- HMNZS Black Prince - June 1955 to July 1955 (for 9 days' operational service during the Malayan Emergency)
- HMNZS Royalist - February 1959 to June 1959 (for 7 days' operational service during the Malayan Emergency)
- HMNZS Taranaki - December 1963 to August 1964 (for 8 days' operational service during the Indonesian Confrontation)
- HMNZS Endeavour - 28 July 1990 to 5 August 1990 (for 9 days' operational service during the peace talks in Bougainville)
- HMNZS Waikato - 28 to 31 July 1990 and 2 to 5 August 1990 (for 8 days' operational service during the peace talks in Bougainville)
- HMNZS Wellington - 29 July 1990 to 3 August 1990, and 5 August 1990 (for 7 days' operational service during the peace talks in Bougainville)
- HMNZS Canterbury - 27 November 1997 to 10 December 1997 (for 14 days' operational service off Bougainville)
- HMNZS Te Mana - 10 June 2000 to 21 June 2000 (for 12 days' operational service in the Solomon Islands)
- HMNZS Te Kaha - 21 June 2000 to 6 July 2000 (for 16 days' operational service in the Solomon Islands)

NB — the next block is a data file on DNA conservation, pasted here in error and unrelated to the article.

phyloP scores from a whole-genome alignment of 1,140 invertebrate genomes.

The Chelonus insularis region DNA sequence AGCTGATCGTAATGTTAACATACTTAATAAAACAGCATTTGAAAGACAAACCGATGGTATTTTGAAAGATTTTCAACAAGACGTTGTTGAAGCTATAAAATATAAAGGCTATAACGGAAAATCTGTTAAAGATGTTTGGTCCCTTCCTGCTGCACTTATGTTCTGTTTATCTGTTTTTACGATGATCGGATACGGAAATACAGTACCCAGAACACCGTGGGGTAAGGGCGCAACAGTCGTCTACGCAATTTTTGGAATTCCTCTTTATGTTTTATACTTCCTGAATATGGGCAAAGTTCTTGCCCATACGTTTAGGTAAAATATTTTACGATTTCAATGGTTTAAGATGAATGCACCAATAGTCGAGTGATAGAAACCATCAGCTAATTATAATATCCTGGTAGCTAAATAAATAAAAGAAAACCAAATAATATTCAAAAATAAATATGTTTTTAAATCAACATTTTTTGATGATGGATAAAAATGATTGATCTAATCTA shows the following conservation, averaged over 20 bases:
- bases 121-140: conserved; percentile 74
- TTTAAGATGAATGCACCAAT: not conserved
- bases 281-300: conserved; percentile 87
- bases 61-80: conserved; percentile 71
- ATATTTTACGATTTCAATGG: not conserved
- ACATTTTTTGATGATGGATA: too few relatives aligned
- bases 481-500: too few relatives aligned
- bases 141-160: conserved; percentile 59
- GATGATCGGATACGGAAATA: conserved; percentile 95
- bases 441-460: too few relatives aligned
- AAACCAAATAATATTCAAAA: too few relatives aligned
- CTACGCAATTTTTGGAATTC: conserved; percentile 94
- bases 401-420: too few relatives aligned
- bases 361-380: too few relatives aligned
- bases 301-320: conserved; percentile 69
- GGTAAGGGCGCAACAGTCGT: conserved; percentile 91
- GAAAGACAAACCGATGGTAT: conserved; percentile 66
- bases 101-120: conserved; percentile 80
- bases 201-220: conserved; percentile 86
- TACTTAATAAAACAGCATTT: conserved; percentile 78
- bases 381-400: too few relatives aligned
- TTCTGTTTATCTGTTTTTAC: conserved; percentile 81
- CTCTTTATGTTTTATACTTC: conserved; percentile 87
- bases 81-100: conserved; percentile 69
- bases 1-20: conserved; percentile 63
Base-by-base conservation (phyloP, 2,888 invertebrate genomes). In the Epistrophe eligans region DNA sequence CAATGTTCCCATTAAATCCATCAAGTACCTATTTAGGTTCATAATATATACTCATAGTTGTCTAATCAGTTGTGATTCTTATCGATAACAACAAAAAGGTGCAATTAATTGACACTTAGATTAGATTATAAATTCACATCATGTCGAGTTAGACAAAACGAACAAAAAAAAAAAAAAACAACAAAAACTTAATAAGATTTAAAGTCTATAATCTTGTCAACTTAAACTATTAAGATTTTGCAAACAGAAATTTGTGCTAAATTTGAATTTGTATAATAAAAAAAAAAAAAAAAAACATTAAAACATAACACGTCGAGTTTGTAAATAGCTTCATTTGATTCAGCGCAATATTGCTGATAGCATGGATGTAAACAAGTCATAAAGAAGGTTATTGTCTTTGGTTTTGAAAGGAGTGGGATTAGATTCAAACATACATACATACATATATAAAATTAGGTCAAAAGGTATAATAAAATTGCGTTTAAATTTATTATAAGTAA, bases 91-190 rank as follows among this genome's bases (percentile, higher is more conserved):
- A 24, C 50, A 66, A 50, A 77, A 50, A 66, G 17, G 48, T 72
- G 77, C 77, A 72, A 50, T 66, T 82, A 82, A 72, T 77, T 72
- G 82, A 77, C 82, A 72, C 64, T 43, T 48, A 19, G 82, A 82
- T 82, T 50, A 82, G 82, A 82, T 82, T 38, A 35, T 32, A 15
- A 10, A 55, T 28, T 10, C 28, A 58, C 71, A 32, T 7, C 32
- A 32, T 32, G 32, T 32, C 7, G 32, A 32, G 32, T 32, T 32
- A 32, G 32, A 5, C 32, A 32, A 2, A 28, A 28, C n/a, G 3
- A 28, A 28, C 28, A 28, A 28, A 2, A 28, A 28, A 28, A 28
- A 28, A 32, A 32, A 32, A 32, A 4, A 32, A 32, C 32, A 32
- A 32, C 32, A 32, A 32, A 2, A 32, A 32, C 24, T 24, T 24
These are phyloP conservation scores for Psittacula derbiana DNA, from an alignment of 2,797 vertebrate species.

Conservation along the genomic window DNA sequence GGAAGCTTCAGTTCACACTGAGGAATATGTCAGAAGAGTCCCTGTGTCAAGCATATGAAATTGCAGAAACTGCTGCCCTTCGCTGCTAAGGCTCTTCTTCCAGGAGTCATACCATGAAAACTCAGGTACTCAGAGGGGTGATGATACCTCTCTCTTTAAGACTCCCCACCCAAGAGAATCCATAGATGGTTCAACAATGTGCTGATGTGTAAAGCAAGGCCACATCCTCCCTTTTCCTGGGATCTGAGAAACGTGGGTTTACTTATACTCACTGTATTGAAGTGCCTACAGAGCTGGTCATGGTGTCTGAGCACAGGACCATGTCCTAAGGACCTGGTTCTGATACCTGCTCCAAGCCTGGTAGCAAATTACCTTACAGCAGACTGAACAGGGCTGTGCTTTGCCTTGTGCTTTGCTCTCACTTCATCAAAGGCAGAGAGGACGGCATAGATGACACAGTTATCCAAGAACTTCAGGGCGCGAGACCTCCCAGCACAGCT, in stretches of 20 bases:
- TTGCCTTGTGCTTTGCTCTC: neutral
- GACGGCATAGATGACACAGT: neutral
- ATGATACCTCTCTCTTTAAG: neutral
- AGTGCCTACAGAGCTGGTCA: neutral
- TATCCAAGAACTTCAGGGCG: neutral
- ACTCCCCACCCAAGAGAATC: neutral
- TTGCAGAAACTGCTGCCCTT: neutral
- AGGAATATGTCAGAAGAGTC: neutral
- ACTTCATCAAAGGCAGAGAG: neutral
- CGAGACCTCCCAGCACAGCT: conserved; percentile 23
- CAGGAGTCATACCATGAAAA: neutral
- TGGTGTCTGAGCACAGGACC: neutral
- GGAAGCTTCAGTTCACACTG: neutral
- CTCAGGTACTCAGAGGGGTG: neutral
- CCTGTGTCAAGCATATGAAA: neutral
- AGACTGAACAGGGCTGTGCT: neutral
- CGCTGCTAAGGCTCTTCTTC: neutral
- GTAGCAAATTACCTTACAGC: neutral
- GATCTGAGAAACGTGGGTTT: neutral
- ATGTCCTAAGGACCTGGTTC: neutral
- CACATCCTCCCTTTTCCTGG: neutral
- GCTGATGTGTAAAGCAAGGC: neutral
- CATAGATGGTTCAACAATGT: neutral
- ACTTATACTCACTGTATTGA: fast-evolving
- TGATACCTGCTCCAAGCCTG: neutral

- HMNZS Te Kaha - 24 August 2000 to 13 September 2000 (for 21 days' operational service in the Solomon Islands)
- HMNZS Te Mana - 27 April 2001 to 14 May 2001 (for 18 days' operational service in the Solomon Islands)
Land and Air Service which Qualify Veterans for the NZOSM Only under the 7 Days' Operational Service Criteria (listed in chronological order)
- Berlin Airlift - 1 September 1948 to 11 August 1949 (for operational service during the Berlin Airlift)
- Singapore - 1 February 1959 to 31 July 1960 (for operational service during the last 18 months of the Malayan Emergency, which cannot be recognised by the General Service Medal 1918-62 with clasp "Malaya").
- Bougainville - 5 to 19 October 1994 (for operational service during the 'Bougainville Peace Conference')